The strategies laid out by the defense and prosecution teams in opening statements last week could be clearly seen as they each questioned witnesses.
Eric J. Nelson, the lawyer for Mr. Chauvin, made clear that he would attempt to convince jurors that the videos of Mr. Floyd’s death did not tell the full story. The case “is clearly more than about 9 minutes and 29 seconds,” Mr. Nelson said, referring to the time that Mr. Chauvin knelt on Mr. Floyd.
He signaled that he planned to argue that Mr. Chauvin had been following his training, that his knee was not necessarily on Mr. Floyd’s neck, and that Mr. Floyd’s death may have been caused by drugs.
Mr. Blackwell, one of the prosecutors, urged jurors to “believe your eyes, that it’s homicide — it’s murder.” Prosecutors call all of their witnesses before the defense begins to lay out its case, so the first week of testimony was heavily weighted toward the prosecution’s arguments.
Witnesses revealed a sense of shared trauma.
The trial began with powerful testimony from a series of witnesses to the arrest, many of whom broke down in tears while recounting what they saw. They included several women who were under 18 at the time of the arrest, as well as a 61-year-old man who spoke with Mr. Floyd while he was pinned to the ground.
From the convenience store clerk at the Cup Foods where Mr. Floyd bought cigarettes to an off-duty firefighter who yelled at the officers as Mr. Floyd became unresponsive, they conveyed a shared sense of trauma from what they saw that day.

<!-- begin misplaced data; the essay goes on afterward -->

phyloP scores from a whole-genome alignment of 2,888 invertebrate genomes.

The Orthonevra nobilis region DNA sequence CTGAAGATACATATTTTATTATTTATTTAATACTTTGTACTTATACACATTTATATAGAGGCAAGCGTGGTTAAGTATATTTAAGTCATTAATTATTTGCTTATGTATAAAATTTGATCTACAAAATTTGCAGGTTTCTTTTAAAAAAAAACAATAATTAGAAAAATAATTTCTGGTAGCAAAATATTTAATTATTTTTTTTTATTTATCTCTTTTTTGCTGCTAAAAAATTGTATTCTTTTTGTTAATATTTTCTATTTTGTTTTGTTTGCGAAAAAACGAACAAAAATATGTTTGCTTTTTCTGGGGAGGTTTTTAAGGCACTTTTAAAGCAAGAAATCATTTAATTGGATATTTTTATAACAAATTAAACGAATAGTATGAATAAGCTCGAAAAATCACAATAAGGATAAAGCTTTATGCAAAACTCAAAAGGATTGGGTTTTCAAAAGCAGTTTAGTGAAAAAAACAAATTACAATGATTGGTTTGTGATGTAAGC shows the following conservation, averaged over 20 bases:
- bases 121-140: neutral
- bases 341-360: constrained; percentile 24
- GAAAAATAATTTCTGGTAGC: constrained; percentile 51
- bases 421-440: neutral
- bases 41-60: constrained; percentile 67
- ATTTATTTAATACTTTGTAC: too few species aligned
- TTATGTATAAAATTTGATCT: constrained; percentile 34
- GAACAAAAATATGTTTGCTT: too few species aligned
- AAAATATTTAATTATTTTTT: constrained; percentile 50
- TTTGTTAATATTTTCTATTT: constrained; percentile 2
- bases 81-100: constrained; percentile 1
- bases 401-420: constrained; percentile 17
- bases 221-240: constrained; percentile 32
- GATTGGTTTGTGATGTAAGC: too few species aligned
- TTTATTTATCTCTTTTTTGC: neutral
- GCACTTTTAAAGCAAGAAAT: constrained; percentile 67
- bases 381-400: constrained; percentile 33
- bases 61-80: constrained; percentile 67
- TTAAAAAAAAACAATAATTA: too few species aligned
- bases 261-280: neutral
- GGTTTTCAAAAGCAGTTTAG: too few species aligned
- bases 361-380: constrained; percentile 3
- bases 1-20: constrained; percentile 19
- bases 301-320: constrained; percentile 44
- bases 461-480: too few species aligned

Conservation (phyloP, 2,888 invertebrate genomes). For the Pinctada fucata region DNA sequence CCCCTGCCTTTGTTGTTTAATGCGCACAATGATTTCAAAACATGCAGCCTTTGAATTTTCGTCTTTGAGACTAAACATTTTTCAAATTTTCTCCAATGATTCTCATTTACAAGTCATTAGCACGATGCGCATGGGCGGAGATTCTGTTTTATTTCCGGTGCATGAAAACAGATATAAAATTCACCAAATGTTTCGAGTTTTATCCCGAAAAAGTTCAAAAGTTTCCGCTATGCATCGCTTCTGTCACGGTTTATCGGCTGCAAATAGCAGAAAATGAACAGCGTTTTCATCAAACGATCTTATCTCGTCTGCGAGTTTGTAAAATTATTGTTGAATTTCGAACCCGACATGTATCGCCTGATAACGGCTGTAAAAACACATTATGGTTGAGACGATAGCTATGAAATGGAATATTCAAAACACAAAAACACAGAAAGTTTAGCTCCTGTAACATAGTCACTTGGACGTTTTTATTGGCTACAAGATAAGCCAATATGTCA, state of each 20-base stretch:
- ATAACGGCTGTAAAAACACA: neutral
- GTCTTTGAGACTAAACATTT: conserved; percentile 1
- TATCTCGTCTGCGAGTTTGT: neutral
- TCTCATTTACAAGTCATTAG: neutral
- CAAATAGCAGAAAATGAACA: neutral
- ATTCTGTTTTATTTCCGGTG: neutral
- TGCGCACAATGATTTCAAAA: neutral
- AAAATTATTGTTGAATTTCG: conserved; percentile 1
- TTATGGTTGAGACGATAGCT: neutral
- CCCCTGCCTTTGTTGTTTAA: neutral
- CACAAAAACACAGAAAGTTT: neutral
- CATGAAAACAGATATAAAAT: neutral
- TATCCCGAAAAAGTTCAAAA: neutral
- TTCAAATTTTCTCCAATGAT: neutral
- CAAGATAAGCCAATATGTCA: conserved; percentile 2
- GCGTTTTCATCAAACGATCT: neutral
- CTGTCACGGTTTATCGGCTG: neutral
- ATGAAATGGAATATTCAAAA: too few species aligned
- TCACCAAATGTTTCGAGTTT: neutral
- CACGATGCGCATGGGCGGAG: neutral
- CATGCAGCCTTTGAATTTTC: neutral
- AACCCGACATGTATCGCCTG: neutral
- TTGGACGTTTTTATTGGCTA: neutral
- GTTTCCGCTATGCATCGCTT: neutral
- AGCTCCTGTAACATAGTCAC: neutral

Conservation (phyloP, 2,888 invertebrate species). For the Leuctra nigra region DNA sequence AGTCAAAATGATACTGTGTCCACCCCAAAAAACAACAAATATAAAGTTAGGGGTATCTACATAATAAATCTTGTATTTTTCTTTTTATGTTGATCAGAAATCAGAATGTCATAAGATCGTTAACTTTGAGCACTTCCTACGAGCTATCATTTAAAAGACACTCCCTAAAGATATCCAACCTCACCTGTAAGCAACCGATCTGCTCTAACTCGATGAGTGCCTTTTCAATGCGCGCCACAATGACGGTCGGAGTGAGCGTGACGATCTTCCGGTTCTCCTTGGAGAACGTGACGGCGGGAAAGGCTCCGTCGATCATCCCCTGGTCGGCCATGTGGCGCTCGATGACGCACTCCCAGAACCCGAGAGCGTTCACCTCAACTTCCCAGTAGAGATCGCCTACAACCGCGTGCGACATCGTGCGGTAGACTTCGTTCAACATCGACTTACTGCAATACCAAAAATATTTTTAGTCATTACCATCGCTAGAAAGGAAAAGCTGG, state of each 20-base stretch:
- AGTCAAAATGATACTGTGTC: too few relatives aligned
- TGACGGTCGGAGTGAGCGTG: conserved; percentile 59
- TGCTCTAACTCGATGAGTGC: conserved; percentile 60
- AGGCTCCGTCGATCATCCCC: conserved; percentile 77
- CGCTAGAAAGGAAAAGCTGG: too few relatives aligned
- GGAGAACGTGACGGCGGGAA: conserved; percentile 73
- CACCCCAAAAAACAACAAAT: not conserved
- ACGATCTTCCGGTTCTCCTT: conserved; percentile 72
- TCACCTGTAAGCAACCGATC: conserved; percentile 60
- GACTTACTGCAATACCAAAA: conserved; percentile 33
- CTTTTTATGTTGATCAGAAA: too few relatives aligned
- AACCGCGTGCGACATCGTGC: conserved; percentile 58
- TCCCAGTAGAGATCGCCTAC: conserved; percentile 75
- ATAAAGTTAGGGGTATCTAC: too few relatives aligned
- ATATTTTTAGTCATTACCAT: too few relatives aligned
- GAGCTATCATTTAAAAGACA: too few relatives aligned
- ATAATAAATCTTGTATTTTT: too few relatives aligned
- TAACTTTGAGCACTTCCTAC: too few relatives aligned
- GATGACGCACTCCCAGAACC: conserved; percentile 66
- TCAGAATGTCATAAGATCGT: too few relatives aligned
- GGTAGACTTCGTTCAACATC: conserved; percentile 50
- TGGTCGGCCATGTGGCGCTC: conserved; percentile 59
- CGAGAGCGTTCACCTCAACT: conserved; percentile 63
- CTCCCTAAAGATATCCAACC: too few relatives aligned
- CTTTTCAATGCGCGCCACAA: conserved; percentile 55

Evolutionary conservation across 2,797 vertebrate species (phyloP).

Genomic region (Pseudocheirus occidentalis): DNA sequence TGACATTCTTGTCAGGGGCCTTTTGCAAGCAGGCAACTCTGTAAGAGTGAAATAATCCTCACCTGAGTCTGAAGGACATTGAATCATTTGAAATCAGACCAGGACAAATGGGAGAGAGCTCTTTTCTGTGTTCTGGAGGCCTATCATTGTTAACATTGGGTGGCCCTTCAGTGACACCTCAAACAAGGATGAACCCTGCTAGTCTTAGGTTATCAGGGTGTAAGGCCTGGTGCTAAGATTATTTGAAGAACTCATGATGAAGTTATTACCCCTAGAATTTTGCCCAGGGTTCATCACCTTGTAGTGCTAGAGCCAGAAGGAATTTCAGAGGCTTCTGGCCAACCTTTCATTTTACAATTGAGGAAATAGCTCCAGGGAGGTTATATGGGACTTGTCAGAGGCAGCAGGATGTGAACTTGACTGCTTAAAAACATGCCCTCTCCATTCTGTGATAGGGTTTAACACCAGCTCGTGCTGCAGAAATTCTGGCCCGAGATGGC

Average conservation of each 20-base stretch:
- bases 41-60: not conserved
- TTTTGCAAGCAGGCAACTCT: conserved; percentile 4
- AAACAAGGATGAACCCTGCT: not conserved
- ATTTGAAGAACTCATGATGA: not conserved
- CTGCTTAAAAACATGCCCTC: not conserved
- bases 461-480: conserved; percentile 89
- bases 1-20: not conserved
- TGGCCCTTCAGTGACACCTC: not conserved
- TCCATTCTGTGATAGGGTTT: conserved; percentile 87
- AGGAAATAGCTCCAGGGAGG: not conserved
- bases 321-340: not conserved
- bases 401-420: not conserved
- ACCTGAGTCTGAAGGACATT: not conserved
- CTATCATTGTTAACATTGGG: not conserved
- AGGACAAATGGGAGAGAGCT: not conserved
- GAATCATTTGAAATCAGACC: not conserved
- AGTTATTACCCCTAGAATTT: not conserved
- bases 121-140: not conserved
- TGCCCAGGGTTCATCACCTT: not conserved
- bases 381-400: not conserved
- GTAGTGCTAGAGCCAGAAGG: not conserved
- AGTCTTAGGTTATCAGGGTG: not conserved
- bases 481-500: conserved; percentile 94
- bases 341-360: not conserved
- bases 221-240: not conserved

By highlighting the emotional trauma Mr. Floyd’s arrest caused witnesses, prosecutors seemingly hoped to convince jurors that Mr. Chauvin’s actions had been clearly excessive to people who saw them in real time. One witness, Darnella Frazier, now 18, testified that she has been haunted by what she saw, sometimes lying awake at night “apologizing to George Floyd for not doing more and not physically interacting and not saving his life.”
The fateful arrest was replayed from every angle.
For the first time, the final moments before Mr. Floyd’s arrest were shown in detail. Surveillance video from Cup Foods, along with testimony from the store clerk, showed Mr. Floyd walking around the store, chatting and laughing with customers, and eventually buying a pack of cigarettes with a $20 bill that the clerk suspected was fake.
Footage from police body cameras then replayed the arrest from beginning to end. It showed an officer approach Mr. Floyd with his pistol drawn, and captured audio of Mr. Floyd’s fearful reaction: “Please, don’t shoot me,” he said. Mr. Floyd appeared terrified, first of the pistol, then of being held in a police car.
As Mr. Chauvin pinned him to the ground, the footage captured the moments when the officers checked for a pulse and found none, but took no action.